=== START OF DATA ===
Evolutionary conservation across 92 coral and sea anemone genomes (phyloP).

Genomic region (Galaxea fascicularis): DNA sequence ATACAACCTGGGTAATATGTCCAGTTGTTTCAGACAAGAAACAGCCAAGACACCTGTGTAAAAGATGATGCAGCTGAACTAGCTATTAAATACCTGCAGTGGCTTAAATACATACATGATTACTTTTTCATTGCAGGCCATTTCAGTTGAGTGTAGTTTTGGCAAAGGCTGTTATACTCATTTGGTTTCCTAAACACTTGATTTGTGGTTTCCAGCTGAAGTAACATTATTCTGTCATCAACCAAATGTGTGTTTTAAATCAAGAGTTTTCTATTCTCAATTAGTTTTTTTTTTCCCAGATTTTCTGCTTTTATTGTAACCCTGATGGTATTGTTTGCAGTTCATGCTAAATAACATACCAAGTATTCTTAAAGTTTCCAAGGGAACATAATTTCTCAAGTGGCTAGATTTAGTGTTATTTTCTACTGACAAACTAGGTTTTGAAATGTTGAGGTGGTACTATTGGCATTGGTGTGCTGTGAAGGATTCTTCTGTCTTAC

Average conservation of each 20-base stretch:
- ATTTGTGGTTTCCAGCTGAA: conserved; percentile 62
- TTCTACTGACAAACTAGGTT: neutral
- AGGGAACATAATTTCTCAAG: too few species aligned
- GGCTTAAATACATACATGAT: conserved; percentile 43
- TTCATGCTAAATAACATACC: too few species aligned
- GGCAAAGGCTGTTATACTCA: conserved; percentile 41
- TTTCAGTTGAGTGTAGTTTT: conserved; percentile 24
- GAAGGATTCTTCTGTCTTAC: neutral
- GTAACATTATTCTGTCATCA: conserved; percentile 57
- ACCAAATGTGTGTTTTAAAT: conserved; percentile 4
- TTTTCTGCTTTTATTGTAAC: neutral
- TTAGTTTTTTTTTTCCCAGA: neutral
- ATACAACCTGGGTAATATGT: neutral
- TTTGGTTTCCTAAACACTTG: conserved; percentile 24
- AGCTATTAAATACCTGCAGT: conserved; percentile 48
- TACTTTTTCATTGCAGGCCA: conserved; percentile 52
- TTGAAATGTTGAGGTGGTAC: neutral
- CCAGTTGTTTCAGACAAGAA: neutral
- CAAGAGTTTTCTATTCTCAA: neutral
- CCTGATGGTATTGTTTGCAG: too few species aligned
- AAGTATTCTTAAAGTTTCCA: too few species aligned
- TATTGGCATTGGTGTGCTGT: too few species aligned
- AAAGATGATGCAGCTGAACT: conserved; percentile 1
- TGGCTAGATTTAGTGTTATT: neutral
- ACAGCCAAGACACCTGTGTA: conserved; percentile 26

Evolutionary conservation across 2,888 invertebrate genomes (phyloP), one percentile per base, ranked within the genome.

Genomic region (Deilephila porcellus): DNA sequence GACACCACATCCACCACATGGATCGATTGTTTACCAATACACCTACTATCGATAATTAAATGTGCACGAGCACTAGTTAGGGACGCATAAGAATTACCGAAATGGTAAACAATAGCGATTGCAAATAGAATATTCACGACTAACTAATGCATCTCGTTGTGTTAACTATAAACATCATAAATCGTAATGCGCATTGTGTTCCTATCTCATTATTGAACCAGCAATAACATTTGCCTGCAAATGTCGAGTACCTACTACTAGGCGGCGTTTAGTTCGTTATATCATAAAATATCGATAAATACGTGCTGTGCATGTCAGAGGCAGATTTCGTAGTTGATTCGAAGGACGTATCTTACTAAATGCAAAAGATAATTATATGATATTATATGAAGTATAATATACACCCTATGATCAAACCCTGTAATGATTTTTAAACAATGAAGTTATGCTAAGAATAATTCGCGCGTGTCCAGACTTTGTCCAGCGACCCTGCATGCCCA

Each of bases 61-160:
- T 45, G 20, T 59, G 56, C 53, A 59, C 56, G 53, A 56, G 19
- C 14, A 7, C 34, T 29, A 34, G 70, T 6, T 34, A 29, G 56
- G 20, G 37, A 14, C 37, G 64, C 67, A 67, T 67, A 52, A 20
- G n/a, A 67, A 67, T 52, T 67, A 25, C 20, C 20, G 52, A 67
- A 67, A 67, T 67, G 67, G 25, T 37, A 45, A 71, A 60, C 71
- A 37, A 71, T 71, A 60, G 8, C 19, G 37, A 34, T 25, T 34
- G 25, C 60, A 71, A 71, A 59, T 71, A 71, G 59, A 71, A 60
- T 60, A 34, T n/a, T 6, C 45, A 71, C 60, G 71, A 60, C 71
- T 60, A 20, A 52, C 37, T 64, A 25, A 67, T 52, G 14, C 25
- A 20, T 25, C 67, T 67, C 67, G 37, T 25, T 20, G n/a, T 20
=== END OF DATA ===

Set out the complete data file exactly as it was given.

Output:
Evolutionary conservation across 92 coral and sea anemone genomes (phyloP).

Genomic region (Galaxea fascicularis): DNA sequence ATACAACCTGGGTAATATGTCCAGTTGTTTCAGACAAGAAACAGCCAAGACACCTGTGTAAAAGATGATGCAGCTGAACTAGCTATTAAATACCTGCAGTGGCTTAAATACATACATGATTACTTTTTCATTGCAGGCCATTTCAGTTGAGTGTAGTTTTGGCAAAGGCTGTTATACTCATTTGGTTTCCTAAACACTTGATTTGTGGTTTCCAGCTGAAGTAACATTATTCTGTCATCAACCAAATGTGTGTTTTAAATCAAGAGTTTTCTATTCTCAATTAGTTTTTTTTTTCCCAGATTTTCTGCTTTTATTGTAACCCTGATGGTATTGTTTGCAGTTCATGCTAAATAACATACCAAGTATTCTTAAAGTTTCCAAGGGAACATAATTTCTCAAGTGGCTAGATTTAGTGTTATTTTCTACTGACAAACTAGGTTTTGAAATGTTGAGGTGGTACTATTGGCATTGGTGTGCTGTGAAGGATTCTTCTGTCTTAC

Average conservation of each 20-base stretch:
- ATTTGTGGTTTCCAGCTGAA: conserved; percentile 62
- TTCTACTGACAAACTAGGTT: neutral
- AGGGAACATAATTTCTCAAG: too few species aligned
- GGCTTAAATACATACATGAT: conserved; percentile 43
- TTCATGCTAAATAACATACC: too few species aligned
- GGCAAAGGCTGTTATACTCA: conserved; percentile 41
- TTTCAGTTGAGTGTAGTTTT: conserved; percentile 24
- GAAGGATTCTTCTGTCTTAC: neutral
- GTAACATTATTCTGTCATCA: conserved; percentile 57
- ACCAAATGTGTGTTTTAAAT: conserved; percentile 4
- TTTTCTGCTTTTATTGTAAC: neutral
- TTAGTTTTTTTTTTCCCAGA: neutral
- ATACAACCTGGGTAATATGT: neutral
- TTTGGTTTCCTAAACACTTG: conserved; percentile 24
- AGCTATTAAATACCTGCAGT: conserved; percentile 48
- TACTTTTTCATTGCAGGCCA: conserved; percentile 52
- TTGAAATGTTGAGGTGGTAC: neutral
- CCAGTTGTTTCAGACAAGAA: neutral
- CAAGAGTTTTCTATTCTCAA: neutral
- CCTGATGGTATTGTTTGCAG: too few species aligned
- AAGTATTCTTAAAGTTTCCA: too few species aligned
- TATTGGCATTGGTGTGCTGT: too few species aligned
- AAAGATGATGCAGCTGAACT: conserved; percentile 1
- TGGCTAGATTTAGTGTTATT: neutral
- ACAGCCAAGACACCTGTGTA: conserved; percentile 26

Evolutionary conservation across 2,888 invertebrate genomes (phyloP), one percentile per base, ranked within the genome.

Genomic region (Deilephila porcellus): DNA sequence GACACCACATCCACCACATGGATCGATTGTTTACCAATACACCTACTATCGATAATTAAATGTGCACGAGCACTAGTTAGGGACGCATAAGAATTACCGAAATGGTAAACAATAGCGATTGCAAATAGAATATTCACGACTAACTAATGCATCTCGTTGTGTTAACTATAAACATCATAAATCGTAATGCGCATTGTGTTCCTATCTCATTATTGAACCAGCAATAACATTTGCCTGCAAATGTCGAGTACCTACTACTAGGCGGCGTTTAGTTCGTTATATCATAAAATATCGATAAATACGTGCTGTGCATGTCAGAGGCAGATTTCGTAGTTGATTCGAAGGACGTATCTTACTAAATGCAAAAGATAATTATATGATATTATATGAAGTATAATATACACCCTATGATCAAACCCTGTAATGATTTTTAAACAATGAAGTTATGCTAAGAATAATTCGCGCGTGTCCAGACTTTGTCCAGCGACCCTGCATGCCCA

Each of bases 61-160:
- T 45, G 20, T 59, G 56, C 53, A 59, C 56, G 53, A 56, G 19
- C 14, A 7, C 34, T 29, A 34, G 70, T 6, T 34, A 29, G 56
- G 20, G 37, A 14, C 37, G 64, C 67, A 67, T 67, A 52, A 20
- G n/a, A 67, A 67, T 52, T 67, A 25, C 20, C 20, G 52, A 67
- A 67, A 67, T 67, G 67, G 25, T 37, A 45, A 71, A 60, C 71
- A 37, A 71, T 71, A 60, G 8, C 19, G 37, A 34, T 25, T 34
- G 25, C 60, A 71, A 71, A 59, T 71, A 71, G 59, A 71, A 60
- T 60, A 34, T n/a, T 6, C 45, A 71, C 60, G 71, A 60, C 71
- T 60, A 20, A 52, C 37, T 64, A 25, A 67, T 52, G 14, C 25
- A 20, T 25, C 67, T 67, C 67, G 37, T 25, T 20, G n/a, T 20